“When it comes to St. Justin, the obvious needs to be affirmed that names have serious effects on an individual, and that I have seen in you. Thanks for bringing the undiluted faith to our doorsteps by imitating your patron saint Justin who defended and taught the faith of the Church with his whole life, and consequently suffering martyrdom. Happy feast day, padre”.

This was one of the beautiful messages I received privately this morning (being the memorial of Saint Justin, the martyr and apologist), from a member of our online WhatsApp Catholic Community Forum. The message came to me as an encouragement to put in more efforts in my apologetic works, bearing in mind the theme I chose at my Priestly Ordination: “For this, I was born, to bear witness to the Truth…” (Jn. 18:37). Just as saint Justin bore witness and defended the undiluted Truth, here also I’m to do the same.

While some might be wondering who Saint Justin was and his contributions to the life of the early Church, I hereby present you all with a brief biography of this great and erudite saint. Who is this Justin? What do we know about him?

The name Justin springs from the Latin name, which was derived from JUSTUS. Justin is an anglicized form of the Latin given name Iustinus (Justinus), a derivative of Justus; meaning Just; upright; righteous. Justin is known as one of the most important of the Greek philosophers and apologists in the early Christian Church. The word “apologist” stems from the Greek word “apologia” (ἀπολογία), meaning “to speak in return”, “defend oneself” etc. It was a formal defence, either in response to prosecution in a court of law or by extension as a literary mode. This word was imported into the Christian parlance and its meaning becomes obvious: “A person who argues in defence or justification of his Christian faith”. This we see in the likes of St. Paul, St. Peter, etc. Even in his first letter, Peter urged us “Be ready at all times to answer anyone who asks you to explain the hop you have in you, but do this in gentleness and respect” (cf. 1Pet. 3:15)

Justin was born around 100 AD in Flavia Neapolis, Palestine. His parents were pagans and of Greek origin. They were wealthy and able to provide him with a first-class education. This thirst for knowledge led him to apply himself to the study of philosophy. He studied all varieties of pagan wisdom – Stoicism, Pythagoreanism, and Platonism – until his conversion to Christianity about the year 130 AD. He describes his conversion in his famous book, “Dialogue” with Trypho: Justin was walking by the sea near the town of Caesarea, when he met an old man who revealed the riches of the true Faith to him. The man told Justin about Jesus and the Hebrew Prophets, and encouraged him to pray so that he would be able to understand the truth about God. Convinced of this as the one true Faith, he was baptized and began teaching and writing about Christianity. St. Justin laid out one of the earliest descriptions of the Mass in his First Apology, written between 153 and 155 A.D. It’s great, because it offers a simplified version of Catholic theology intended for those who had no idea what a “bishop” was, or even what “Amen” meant. It’s like stumbling upon a children’s Sunday school class from the 2nd century.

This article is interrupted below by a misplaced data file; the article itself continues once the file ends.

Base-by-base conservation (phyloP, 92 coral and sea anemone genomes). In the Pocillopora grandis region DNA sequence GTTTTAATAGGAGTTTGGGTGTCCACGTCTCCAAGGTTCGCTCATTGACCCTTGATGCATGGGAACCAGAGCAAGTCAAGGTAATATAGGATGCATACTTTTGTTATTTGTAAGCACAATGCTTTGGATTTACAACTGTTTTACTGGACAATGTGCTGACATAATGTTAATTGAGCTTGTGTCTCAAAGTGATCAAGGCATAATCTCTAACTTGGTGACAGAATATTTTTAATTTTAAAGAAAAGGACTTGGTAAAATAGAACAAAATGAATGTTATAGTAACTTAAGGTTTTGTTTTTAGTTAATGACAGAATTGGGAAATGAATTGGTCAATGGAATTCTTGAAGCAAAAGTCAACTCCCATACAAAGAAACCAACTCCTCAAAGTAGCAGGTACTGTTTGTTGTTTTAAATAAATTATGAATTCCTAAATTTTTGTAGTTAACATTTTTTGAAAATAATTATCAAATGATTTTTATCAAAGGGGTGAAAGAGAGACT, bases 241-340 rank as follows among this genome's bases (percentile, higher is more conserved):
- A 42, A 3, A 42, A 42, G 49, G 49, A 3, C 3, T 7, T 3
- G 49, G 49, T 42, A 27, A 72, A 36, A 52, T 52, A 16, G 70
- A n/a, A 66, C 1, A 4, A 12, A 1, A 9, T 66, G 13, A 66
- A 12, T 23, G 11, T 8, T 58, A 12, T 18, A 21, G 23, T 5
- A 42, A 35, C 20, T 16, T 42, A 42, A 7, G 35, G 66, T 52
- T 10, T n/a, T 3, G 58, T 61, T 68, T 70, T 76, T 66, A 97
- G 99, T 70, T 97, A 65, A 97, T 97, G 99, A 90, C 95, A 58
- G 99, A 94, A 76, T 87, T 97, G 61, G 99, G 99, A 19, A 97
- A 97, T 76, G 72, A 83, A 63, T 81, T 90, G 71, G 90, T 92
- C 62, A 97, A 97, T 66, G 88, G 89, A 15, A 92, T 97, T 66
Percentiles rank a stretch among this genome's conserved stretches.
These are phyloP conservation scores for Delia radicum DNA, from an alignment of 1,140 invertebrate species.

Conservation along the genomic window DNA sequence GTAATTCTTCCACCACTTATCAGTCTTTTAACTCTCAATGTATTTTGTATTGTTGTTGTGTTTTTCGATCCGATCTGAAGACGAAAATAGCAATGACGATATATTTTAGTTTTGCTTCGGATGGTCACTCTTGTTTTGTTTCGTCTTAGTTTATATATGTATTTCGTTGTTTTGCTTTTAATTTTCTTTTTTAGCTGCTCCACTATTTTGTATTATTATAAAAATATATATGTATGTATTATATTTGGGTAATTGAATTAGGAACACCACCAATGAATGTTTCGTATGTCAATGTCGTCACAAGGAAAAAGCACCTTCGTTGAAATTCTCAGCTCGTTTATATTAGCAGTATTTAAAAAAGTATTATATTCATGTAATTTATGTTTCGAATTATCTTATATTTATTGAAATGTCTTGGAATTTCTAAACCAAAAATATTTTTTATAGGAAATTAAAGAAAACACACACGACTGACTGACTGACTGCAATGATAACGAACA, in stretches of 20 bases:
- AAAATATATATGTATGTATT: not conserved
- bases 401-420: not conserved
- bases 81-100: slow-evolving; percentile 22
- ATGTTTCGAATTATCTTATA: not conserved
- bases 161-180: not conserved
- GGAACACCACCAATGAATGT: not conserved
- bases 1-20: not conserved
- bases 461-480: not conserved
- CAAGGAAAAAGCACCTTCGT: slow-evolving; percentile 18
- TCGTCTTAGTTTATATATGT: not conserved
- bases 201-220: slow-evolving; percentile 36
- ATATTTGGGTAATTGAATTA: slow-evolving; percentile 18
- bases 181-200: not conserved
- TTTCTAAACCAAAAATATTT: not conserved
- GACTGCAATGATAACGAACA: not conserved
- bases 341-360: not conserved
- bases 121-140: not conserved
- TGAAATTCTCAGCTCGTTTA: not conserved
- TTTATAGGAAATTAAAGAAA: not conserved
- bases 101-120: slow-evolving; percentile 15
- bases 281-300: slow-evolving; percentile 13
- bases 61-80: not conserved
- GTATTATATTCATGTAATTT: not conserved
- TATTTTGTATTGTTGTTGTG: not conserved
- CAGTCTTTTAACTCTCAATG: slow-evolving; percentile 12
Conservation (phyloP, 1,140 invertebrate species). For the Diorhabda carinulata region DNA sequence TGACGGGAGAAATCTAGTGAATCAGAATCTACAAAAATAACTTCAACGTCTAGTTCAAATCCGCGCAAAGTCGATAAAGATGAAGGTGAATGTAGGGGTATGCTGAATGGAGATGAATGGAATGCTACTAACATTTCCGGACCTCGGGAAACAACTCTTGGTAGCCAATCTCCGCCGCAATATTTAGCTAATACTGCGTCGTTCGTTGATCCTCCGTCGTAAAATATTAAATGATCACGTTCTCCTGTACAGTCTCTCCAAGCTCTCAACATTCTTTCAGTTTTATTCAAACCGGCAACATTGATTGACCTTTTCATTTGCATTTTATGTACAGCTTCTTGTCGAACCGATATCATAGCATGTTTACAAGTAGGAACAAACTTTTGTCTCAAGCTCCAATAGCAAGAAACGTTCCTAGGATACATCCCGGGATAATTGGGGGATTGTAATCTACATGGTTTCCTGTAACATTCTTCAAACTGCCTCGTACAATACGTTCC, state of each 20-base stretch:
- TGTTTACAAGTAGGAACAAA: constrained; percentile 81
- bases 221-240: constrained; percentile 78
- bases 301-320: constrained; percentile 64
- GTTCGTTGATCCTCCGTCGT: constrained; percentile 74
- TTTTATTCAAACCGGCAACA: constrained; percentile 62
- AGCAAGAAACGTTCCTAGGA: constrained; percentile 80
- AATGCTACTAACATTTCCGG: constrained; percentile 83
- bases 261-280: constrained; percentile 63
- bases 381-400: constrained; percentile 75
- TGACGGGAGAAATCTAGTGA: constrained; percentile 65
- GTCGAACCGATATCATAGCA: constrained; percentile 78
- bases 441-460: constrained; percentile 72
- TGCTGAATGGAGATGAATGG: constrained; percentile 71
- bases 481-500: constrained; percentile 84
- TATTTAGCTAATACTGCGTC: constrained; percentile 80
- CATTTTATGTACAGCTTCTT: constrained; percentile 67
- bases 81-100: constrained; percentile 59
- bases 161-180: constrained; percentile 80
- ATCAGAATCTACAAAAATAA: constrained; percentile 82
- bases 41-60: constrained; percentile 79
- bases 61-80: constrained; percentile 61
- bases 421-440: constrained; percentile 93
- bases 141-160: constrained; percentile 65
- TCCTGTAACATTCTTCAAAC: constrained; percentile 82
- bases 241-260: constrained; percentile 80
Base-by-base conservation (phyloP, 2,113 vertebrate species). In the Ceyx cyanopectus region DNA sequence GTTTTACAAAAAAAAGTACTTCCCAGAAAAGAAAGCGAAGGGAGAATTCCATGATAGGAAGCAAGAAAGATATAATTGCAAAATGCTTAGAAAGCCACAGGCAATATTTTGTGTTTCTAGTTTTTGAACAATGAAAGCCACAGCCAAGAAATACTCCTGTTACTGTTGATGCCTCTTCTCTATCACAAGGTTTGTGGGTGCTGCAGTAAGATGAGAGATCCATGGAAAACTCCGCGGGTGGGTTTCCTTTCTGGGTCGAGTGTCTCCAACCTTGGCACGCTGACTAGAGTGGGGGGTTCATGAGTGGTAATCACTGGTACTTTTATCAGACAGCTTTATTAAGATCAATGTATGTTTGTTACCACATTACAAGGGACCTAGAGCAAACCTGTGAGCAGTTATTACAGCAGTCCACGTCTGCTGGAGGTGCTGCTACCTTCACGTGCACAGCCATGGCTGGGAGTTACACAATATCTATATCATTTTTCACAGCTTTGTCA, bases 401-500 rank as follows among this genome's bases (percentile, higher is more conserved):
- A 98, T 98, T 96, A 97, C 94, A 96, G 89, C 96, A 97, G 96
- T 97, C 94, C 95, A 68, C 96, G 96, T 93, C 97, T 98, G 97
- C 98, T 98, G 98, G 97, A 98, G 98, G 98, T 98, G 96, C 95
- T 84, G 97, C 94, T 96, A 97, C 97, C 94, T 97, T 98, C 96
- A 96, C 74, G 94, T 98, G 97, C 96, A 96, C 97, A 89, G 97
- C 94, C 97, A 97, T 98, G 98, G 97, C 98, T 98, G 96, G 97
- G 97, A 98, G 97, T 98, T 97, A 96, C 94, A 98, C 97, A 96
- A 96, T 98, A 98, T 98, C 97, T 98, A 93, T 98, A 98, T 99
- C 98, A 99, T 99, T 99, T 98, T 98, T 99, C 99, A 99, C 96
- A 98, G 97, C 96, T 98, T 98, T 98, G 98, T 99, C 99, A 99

His writings represent the first positive encounter of Christian revelation with Greek philosophy and laid the basis for theology of history. Justin’s first work seems to have been his Treatise Against all Heresies (now lost)… Justin explained to the pagans why they should not worship idols and revealed to them the mysteries of the true Faith. He travelled to other lands to debate publicly. He also wrote two open letters, The First Apology and The Second Apology, to the emperor Antonius Pius and his son, Marcus Aurelius, the philosopher. In these long, written arguments known as apologies, Justin explained and defended the Faith. Justin’s essay begins with the demand to investigate accusations and explains what Christians believe and do. Consequently, for defending the Christian faith with strong zeal, Justin and five others were beheaded around the year 165 AD, thus dying honourably for Christ as a martyr.

Today, St. Justin the martyr and apologist is the patron of Christian philosophers, apologists, and lecturers. I join the Holy Mother Church in celebrating this great saint of the early Church. I’m also grateful to God for inspiring my lovely parents who chose the name Justin for me at infant baptism. I have come to understand how strong and effective a name could be, especially if the individual cooperates with the grace that comes with the name.

May St. Justin always be the inspiration behind those who bear the name “Justin” and also to all lovers and apologists of the Christian faith. Amen



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Chinaka Justin Mbaeri

A staunch Roman Catholic and an Apologist of the Christian faith. More about him here.

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